What little we learn of the fundamental lie and the evil one who promotes it is that it stems from fear and pride, an unwillingness to rest in the provision and love of God.  If I were to risk simplifying the lie, I would suggest: “I can and I should do it myself.”  That lie has been cultivated into our humanity for all of history and is an integral part of our world.  It should not surprise us when we see it everywhere, nor when we learn that we have been affected by it.  Our parents lived in it as did their parents.  The world’s thinking and most of the thinking of the church has been affected by it.  The lie is everywhere.  From Eve to the Antichrist, the lie has permeated our world.

So it also should not surprise us that we would naturally gravitate toward teachers and churches where the lie was just under the surface.  We hate the lie.  We hate feeling insecure and inadequate.  Yet, those feelings are so familiar.  It is difficult for us to accept teaching and influence that doesn’t have something of those feelings for us.  But we don’t want it on the surface, at least not at first.  We want to hear about love and acceptance, but we subconsciously look for performance and shame.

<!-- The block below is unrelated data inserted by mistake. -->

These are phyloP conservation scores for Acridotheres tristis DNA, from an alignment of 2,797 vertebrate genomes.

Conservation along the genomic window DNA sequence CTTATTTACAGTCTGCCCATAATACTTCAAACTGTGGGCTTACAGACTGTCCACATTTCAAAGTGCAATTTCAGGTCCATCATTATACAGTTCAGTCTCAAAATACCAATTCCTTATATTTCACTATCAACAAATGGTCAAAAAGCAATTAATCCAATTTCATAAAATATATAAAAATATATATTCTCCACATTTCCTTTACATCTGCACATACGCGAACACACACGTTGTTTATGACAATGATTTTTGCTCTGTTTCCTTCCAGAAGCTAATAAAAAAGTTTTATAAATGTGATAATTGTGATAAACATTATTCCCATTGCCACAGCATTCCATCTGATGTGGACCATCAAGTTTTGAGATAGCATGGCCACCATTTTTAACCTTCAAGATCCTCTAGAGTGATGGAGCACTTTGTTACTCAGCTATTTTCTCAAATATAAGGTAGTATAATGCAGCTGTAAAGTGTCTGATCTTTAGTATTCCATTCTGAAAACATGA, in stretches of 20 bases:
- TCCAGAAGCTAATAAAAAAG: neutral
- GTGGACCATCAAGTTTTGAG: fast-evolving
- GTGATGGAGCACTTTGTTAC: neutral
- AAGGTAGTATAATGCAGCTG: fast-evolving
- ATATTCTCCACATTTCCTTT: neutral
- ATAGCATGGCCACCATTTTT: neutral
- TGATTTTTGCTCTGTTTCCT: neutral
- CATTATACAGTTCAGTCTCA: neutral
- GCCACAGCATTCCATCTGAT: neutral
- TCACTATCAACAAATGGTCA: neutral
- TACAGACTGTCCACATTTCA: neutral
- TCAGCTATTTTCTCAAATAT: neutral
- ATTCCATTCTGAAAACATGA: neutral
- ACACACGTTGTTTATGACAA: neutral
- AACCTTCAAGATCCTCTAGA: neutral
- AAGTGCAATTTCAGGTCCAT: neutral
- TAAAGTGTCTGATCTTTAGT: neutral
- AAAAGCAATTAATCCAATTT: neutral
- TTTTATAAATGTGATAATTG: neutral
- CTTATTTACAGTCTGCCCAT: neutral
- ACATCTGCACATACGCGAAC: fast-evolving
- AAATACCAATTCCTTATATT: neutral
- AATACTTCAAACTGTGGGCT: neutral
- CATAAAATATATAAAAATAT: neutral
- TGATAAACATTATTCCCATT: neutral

But that was the lie.  Now we have discovered the truth!  The lie was substituted for love.  Shame and performance are not part of the good news.  God loves us and sent His Son to be our hope.  He has provided all that we need “for life and godliness.”  What the Father has done for us in Jesus is enough.  We are not condemned and no longer need to live in fear, shame, and inadequacy.  Jesus is our hope, our righteousness, our life.  The truth has set us free.

And now what?  Now we go back to the building blocks of our faith and learn again.  This time we will be watching more carefully.  This time we know that the soy sauce smells and tastes different from the vanilla.  We know that the lie will damage everything, so we will avoid it by prayer and wisdom.  We will see that the Lord has invited us into a relationship because He loves us and He will give us all that we need for that relationship to be a lasting reality in our lives.  We will remember His love for us and how it defines everything of our faith and lives.

Yes, it will be tempting to stay away from the faith altogether.  My heart grieves for those who have tasted the recipe that included the lie.  Now that they have spit out the vile thing they don’t want to taste anything that looks like it.  We understand and sympathize.  We have some of the same feelings.  We will be much more sensitive to the taste in the future.